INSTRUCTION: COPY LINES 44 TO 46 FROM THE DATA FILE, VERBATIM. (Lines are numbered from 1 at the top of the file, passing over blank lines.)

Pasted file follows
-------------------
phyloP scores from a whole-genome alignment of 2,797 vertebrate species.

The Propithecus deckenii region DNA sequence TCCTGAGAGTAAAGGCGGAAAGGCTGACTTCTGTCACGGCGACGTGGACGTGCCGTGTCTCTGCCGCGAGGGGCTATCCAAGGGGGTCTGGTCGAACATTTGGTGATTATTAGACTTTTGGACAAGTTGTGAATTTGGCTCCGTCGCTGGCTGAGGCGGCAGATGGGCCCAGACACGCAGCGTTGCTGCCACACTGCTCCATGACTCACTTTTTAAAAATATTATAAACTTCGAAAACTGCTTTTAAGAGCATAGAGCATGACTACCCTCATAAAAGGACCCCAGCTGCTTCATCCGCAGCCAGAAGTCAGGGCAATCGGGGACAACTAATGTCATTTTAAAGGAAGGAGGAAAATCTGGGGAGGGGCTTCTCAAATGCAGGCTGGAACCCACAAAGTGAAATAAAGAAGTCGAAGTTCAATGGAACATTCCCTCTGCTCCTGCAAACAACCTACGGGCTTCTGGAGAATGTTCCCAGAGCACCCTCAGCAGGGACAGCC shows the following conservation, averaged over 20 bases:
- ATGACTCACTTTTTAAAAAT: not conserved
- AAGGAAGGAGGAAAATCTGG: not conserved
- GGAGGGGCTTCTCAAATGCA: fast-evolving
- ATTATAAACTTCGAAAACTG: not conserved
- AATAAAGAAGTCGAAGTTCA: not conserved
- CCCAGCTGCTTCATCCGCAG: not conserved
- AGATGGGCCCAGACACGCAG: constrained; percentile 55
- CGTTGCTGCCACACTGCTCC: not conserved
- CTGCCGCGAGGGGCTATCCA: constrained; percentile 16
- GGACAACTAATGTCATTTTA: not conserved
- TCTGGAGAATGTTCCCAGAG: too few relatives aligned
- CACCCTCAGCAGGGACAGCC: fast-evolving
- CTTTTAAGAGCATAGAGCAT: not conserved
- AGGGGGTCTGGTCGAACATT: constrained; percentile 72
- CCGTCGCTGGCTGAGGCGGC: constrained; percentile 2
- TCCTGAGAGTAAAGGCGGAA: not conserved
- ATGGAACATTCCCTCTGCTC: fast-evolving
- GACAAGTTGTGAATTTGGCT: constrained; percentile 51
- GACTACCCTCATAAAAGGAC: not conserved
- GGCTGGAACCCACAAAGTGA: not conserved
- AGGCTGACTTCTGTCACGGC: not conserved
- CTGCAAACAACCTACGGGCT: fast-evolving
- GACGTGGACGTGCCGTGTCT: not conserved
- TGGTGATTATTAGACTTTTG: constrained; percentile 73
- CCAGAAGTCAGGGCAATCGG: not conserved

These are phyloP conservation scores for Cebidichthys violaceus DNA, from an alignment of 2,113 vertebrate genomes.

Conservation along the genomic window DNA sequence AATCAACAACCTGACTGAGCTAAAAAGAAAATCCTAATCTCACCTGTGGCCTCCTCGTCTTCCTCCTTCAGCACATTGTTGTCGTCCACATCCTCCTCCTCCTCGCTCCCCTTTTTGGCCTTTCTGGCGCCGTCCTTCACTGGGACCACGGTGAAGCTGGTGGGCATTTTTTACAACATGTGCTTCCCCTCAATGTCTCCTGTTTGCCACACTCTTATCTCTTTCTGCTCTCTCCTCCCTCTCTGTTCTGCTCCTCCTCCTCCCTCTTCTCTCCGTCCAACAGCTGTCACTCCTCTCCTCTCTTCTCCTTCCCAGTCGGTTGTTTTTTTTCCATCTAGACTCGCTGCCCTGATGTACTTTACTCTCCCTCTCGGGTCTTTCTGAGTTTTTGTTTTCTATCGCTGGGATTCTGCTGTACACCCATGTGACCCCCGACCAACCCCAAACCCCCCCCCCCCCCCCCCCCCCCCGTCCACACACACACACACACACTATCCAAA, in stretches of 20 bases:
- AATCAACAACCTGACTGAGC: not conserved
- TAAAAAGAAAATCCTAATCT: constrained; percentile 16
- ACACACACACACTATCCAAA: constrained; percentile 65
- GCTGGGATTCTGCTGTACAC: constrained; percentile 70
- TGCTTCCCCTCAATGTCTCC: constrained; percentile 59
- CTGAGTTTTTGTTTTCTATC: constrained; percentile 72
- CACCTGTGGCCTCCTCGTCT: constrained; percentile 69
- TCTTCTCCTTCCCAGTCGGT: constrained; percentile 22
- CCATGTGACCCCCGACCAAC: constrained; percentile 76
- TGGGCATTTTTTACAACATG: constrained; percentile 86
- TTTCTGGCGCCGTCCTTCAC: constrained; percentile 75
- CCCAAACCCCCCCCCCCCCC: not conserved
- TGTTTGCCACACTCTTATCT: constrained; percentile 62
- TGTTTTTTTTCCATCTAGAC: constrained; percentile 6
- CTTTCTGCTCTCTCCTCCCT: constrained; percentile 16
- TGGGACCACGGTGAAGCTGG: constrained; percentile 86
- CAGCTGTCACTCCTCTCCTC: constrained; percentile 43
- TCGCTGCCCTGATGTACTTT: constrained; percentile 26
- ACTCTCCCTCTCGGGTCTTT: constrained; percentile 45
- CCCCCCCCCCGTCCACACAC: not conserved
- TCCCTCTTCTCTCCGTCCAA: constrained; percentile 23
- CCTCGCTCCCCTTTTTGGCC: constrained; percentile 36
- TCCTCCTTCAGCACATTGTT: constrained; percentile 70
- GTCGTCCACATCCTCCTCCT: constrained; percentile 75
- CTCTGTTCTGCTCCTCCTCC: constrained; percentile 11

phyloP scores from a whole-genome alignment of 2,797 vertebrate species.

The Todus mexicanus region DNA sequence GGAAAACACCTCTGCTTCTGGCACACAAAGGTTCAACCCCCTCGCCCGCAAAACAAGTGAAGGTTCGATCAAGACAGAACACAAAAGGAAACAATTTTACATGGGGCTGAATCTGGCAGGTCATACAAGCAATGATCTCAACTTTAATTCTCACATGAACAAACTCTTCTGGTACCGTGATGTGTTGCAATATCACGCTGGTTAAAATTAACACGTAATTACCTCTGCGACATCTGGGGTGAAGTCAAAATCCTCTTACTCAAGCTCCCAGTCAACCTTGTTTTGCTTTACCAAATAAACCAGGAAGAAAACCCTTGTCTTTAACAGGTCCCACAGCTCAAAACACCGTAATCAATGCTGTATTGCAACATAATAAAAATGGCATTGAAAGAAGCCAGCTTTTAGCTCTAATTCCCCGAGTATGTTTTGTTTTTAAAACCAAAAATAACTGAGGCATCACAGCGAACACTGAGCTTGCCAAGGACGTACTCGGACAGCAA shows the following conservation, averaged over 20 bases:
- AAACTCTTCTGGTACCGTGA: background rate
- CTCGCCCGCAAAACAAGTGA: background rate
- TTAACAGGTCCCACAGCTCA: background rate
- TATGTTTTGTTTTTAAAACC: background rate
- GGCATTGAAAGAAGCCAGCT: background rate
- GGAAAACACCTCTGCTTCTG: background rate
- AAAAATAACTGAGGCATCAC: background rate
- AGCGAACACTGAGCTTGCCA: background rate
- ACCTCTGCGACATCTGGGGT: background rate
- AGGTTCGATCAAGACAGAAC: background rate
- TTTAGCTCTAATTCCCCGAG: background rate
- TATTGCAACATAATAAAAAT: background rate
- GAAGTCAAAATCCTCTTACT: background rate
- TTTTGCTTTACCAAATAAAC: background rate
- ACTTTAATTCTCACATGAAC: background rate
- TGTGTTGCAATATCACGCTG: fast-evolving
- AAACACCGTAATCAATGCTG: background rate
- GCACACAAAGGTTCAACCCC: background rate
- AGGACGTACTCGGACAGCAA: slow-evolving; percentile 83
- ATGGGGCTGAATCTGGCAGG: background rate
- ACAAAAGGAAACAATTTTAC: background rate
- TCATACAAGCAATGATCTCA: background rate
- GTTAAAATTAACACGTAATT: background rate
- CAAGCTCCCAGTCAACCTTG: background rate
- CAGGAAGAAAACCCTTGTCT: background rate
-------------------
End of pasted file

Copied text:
- CTTTCTGCTCTCTCCTCCCT: constrained; percentile 16
- TGGGACCACGGTGAAGCTGG: constrained; percentile 86
- CAGCTGTCACTCCTCTCCTC: constrained; percentile 43